How to Make Hong Kong Milk Tea

September 10, 2017 2 Comments

Every country has their own version of tea. Hong Kong’s is simple. It’s straightforward. It’s. The. Shit.

Commonly found in every corner cafe and restaurant in Hong Kong, this milk tea is also known by the endearing name of “pantyhose tea” because it is traditionally made with sackcloth bags. We’re going to simplify the process my subtracting the pantyhose and still produce some boss ass tea.

Two main ingredients: The Tao of Tea’s Ceylon Orange Pekoe and Longevity Brand Sweetened Condensed Milk Gold. Hong Kong Milk Tea is made with a bold, smooth black tea, and The Tao of Tea delivers a strong and smooth result close to those from Hong Kongese cafes. Longevity’s Gold edition condensed milk not only ‘cause I’m Bad and Boujee, but ‘cause it makes a big damned difference from their standard line – you would’ve never tasted anything silkier.

So, you ready to boba?


How to Make Hong Kong Milk Tea
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How to Make Hong Kong Milk Tea

How to make hong kong milk tea



  1. Bring water to a boil.
  2. Using a french press, tea pot, or tea infuser, brew the tea with water for 4 minutes. If you don’t have a french press or tea infuser, brew the tea directly in a pitcher and filter with a sieve or coffee filter.
  3. Remove the tea and add condensed milk.
  4. Stir well and serve.
    We like to have this drink as a warm latte, but you can make this a cold bubble milk tea if that’s what your heart desires! Cold optional:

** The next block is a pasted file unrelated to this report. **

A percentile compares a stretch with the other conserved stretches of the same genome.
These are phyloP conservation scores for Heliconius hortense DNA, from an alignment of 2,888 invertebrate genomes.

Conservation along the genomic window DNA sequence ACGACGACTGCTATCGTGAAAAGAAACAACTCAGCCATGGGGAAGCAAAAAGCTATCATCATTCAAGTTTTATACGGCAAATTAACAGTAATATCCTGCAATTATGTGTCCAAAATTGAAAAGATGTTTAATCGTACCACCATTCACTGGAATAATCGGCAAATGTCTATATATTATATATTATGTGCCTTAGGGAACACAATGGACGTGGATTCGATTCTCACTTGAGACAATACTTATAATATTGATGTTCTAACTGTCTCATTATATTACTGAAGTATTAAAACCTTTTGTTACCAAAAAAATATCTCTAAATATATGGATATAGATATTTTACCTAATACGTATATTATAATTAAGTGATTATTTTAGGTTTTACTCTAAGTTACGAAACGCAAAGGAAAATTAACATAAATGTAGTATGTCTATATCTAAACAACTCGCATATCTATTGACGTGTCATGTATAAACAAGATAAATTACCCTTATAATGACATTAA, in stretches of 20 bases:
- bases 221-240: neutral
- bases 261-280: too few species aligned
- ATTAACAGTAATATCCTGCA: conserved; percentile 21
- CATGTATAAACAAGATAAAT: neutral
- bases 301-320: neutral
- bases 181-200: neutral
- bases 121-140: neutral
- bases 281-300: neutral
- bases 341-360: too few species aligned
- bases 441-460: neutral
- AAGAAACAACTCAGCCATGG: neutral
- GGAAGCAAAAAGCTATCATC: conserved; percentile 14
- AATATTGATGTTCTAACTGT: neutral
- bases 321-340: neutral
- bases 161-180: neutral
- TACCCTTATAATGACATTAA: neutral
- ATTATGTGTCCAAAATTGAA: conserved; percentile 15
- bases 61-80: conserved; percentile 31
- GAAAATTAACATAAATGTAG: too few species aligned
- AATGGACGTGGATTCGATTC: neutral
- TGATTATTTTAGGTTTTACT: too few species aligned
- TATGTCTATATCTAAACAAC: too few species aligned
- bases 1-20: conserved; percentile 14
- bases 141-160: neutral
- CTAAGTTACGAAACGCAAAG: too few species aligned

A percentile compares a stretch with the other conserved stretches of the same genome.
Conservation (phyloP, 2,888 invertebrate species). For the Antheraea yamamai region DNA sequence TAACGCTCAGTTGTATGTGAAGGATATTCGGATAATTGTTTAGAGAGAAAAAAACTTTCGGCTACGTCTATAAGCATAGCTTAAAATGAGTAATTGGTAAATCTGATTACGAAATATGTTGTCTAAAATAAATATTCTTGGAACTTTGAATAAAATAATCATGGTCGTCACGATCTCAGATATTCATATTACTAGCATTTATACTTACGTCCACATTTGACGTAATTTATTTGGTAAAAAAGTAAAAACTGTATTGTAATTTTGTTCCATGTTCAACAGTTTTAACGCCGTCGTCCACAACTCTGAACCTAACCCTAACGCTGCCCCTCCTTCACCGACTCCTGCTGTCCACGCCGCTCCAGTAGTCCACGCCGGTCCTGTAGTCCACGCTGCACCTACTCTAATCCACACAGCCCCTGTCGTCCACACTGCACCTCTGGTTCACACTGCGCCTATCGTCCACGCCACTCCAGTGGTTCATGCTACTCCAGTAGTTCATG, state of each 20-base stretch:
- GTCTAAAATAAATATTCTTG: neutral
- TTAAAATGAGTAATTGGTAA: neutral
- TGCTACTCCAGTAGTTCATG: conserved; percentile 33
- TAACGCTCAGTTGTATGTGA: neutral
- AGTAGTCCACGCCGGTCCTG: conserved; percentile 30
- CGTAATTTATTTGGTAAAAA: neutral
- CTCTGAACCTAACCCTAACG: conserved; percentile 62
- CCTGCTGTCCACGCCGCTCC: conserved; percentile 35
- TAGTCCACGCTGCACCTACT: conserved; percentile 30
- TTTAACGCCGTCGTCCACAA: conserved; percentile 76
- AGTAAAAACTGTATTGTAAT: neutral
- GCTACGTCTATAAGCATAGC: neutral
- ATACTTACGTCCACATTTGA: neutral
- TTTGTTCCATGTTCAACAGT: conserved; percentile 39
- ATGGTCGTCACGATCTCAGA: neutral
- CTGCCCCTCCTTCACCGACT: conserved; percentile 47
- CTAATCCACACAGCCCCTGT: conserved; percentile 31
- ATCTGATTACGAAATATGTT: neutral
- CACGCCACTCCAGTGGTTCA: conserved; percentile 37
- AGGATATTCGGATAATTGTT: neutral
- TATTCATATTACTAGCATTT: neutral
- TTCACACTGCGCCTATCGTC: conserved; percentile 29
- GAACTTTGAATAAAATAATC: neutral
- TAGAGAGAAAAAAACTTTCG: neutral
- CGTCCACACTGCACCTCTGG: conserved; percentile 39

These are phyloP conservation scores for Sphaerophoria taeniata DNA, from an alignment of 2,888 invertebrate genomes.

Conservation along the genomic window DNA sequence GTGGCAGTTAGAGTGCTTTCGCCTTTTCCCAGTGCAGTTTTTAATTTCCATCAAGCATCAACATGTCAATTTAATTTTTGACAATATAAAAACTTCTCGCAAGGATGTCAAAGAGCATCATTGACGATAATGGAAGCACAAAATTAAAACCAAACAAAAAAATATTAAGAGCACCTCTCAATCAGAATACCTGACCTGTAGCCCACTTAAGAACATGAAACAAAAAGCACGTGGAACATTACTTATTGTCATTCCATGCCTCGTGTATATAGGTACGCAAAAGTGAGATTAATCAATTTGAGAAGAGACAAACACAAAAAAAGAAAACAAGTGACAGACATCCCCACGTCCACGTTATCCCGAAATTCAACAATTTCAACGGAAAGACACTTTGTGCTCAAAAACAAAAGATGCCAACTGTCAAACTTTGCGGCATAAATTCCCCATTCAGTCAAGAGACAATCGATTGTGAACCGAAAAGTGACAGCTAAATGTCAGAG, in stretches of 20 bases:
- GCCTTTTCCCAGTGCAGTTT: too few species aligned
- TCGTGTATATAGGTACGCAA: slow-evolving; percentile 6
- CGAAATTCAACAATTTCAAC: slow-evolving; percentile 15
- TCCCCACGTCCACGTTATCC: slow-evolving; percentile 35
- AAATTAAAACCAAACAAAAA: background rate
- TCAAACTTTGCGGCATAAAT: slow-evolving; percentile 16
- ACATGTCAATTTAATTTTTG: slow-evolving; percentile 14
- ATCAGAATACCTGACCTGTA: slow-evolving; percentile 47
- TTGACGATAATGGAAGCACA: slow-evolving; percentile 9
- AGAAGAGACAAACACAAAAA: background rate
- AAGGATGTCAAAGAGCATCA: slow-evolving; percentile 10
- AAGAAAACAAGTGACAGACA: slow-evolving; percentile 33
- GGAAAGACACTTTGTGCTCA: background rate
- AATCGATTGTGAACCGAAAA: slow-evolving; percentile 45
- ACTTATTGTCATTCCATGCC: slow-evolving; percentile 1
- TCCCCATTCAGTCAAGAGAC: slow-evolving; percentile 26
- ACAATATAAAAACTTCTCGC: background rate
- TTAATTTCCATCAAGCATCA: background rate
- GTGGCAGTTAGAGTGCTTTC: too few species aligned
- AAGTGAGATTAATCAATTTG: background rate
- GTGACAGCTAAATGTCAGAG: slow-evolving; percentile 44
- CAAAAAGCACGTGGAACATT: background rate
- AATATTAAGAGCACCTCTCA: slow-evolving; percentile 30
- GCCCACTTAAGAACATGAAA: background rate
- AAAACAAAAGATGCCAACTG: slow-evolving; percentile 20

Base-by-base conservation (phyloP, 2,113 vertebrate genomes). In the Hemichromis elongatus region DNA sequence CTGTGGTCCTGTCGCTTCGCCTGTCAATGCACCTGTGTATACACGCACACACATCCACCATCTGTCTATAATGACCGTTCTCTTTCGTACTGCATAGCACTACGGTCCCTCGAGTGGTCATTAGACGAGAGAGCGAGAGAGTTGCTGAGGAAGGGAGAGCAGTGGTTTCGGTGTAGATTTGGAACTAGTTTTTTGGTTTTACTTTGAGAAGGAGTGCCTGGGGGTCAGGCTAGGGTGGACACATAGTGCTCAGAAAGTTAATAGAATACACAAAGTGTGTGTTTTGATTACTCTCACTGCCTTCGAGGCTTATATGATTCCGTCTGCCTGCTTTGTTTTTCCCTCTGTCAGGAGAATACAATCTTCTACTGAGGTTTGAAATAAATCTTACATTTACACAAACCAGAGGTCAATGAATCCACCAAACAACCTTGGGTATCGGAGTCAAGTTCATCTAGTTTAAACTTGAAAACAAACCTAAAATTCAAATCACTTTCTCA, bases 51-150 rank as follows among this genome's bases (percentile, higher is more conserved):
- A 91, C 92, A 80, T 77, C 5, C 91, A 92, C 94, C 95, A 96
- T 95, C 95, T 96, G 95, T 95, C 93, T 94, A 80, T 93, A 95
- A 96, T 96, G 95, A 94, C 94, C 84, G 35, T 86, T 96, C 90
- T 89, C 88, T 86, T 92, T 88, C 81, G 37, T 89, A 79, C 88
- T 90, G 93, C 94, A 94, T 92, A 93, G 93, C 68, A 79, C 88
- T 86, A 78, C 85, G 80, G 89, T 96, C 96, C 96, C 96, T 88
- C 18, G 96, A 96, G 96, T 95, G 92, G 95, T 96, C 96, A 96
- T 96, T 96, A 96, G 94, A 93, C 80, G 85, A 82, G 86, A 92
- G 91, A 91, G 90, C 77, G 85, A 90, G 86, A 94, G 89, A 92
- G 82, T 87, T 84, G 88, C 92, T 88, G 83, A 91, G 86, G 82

1. Leave to cool, or pop the pitcher into the freezer for 5-10 minutes.
  2. Scoop half a cup of ice into a martini shaker. Crushed ice is great, but cubed works fine too.
  3. Pour the mixture into the shaker, put the cap back on, and shake, shake, shake! 10 seconds will do.
  4. Filter the drink into a serving glass, and utilize half of the remaining ice from the shaker in the drink.

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Ly is a software engineer by day. By night she dreams of traveling the world, eating good food, and drinking boba.


  1. Reply

    Chris Lee

    April 16, 2018

    Love the write up on the Hong Kong milk tea. Thanks for sharing.
    I tried a lot of tea leave brands and the Tao of Teas brand you suggested, but I’m still unable to get that fragrance and color I get when I go to Hong Kong. Seems weak in taste and always looks light tan. If I put less milk I kind of get the color (however still looks watery) and it’s not creamy enough. Would love to hear any tips.

    I wonder if there are better tea leaves out there. On my quest to search!


    • Reply


      July 21, 2019

      That is also the closest I’ve gotten. Legit HK milk makers have their recipe on lockdown! Let us know if you’ve found the better tea since!